Richard Sutton has the same question for everyone who contacts him at Genpact, where he serves as VP and legal counsel.
“I always ask, ‘Can you give me the layman’s explanation of what you do?’” Sutton says. “We do such a wide variety of work and we’re always picking up new services, so I always have to ask. It’s a way that helps me provide better service.”
The global professional services firm has more than a hundred thousand employees worldwide, so it’s a question Sutton has had to ask often since joining Genpact in 2007. But it’s also what has kept him at the organization for fourteen-plus years. The work is never the same.
“One of the things I enjoy most is the variety of people that I get to work with on a daily basis,” Sutton explains. “In terms of both geography as well as the types of work they’re doing, I may be speaking to someone performing accounting work one minute, a PhD in computer science the next, and a high-level engineer after that, and they could be located anywhere in the world.”
Sutton says that since coming to Genpact, he’s not only seen the organization change dramatically in size, but he’s also seen the focus on the work of his organization shift from providing people-oriented solutions to fully embrace areas like digital solutions and AI.
The variety of work has also offered Sutton the chance to examine the laws of numerous countries and jurisdictions. His working knowledge of British and Japanese law has become strong, he says, and his aptitude for South African law is coming along. But employment law is never static—and that’s the way Sutton likes it.
“A lot of basic US employment law protections are fairly bare-bones documents,” he says. “Every time a judge interprets a law in a different way, the laws change. In a sense, it’s like surfing. You’re trying to stay up on the board, but the water below you is changing all the time.”
Case in point: There’s perhaps no better example of employment law shifting as “fast and furiously” (as Sutton describes it) than the ever-changing COVID-19 protocols. With two different presidential administrations, federal mandates, individual states challenging those mandates, and new information rolling out all the time, the only constant is change.
“Every day, we’re getting a barrage of new laws in multiple cities and states,” Sutton says. “That’s just in the US. There’s this constant push and pull of figuring out how to implement one law that was passed with another law that was passed that seems in almost direct contradiction to it.”
Sutton says he’s proud not only of the way his organization has handled the crisis, but its overall commitment to what he calls “being a humane place to be.”
According to Sutton, Genpact creates an environment that can be felt and lived every day through both large-scale programs and smaller, but equally as valuable, efforts. Regular town hall meetings allow employees to interact with leadership and make their voices heard.
“We also have created an innovative way for our people to raise alerts within the company, so prospective issues aren’t ever in danger of being isolated,” Sutton says.
Genpact is committed to making sure its people feel connected and their differences are celebrated. Affinity and allyship groups are available for the LGBTQ+ community and minority employees, and multiple formal mentorship groups are available, including a sponsorship program for minority employees and a twelve-month leadership program for female assistant vice presidents to help them grow into new roles.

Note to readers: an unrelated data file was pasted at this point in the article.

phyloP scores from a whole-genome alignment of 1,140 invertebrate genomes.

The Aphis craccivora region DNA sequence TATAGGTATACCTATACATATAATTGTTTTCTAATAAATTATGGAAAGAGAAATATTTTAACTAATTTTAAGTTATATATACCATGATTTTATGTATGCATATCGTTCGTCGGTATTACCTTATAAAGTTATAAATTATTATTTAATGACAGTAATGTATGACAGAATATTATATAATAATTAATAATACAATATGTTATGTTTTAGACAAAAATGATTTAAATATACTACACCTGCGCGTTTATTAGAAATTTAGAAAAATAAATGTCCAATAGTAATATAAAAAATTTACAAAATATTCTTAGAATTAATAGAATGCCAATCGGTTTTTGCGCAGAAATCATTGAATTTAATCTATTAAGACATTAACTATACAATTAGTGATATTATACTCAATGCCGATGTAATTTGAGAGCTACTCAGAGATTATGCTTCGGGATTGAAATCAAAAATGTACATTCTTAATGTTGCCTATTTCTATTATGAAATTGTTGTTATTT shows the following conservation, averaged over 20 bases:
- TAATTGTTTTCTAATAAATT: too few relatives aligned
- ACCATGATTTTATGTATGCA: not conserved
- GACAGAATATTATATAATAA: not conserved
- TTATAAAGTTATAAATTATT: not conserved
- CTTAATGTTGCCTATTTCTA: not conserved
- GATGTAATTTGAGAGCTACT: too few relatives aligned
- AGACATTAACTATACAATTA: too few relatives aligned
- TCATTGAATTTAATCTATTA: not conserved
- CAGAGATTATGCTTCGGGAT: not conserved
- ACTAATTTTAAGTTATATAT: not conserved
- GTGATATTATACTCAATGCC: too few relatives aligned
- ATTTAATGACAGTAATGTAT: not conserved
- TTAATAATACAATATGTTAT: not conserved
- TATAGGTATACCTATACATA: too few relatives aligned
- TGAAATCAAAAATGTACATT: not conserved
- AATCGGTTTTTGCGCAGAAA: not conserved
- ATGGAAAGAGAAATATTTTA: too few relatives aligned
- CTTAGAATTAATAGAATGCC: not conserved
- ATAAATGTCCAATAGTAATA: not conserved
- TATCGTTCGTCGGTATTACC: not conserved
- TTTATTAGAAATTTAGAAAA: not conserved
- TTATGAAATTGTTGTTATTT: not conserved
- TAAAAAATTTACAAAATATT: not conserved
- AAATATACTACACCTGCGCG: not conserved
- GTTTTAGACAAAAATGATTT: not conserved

Genpact also employs a policy to protect transgender employees and supports LGBTQ+ rights in the workplace.
Then there’s Genome: free classes put together from universities, inside talent, and other resources that are provided free of charge and allow employees to learn new skills that can be valuable to their development.
“I love our storytelling class, which I think is a great idea for all kinds of different roles, from lawyers who need to be persuasive to anyone who’s ever pitched at a meeting,” Sutton says. “There’s a huge catalog that provides people an informal way of developing new capabilities.”
The cumulative result of these efforts has led to Genpact employing a diverse array of talent, including a board of directors with a gender parity of nearly 50 percent. “We’re in the twenty-first century, so the numbers should always be better than they are, but I know that we’re far ahead of where a lot of organizations are,” Sutton says. “It’s something we’re very proud of.”
The supportive culture at Genpact is indicative of an evolving approach to its work—one that values challenging every assumption. “If we have an internal process that we think is antiquated or not going anywhere, we’re going to change it,” Sutton explains. “We don’t stand on tradition unless it provides results worth standing on. It creates a thriving environment that welcomes change, and I think you can see that in everything we do. And we do a lot.”
“Richard is a knowledgeable and pragmatic problem-solver. McGuireWoods has the pleasure of working with Richard regularly, and his practicality and insight are an asset to Genpact and set him apart from his peers.”
–Michael J. DiMattia, Partner, Labor & Employment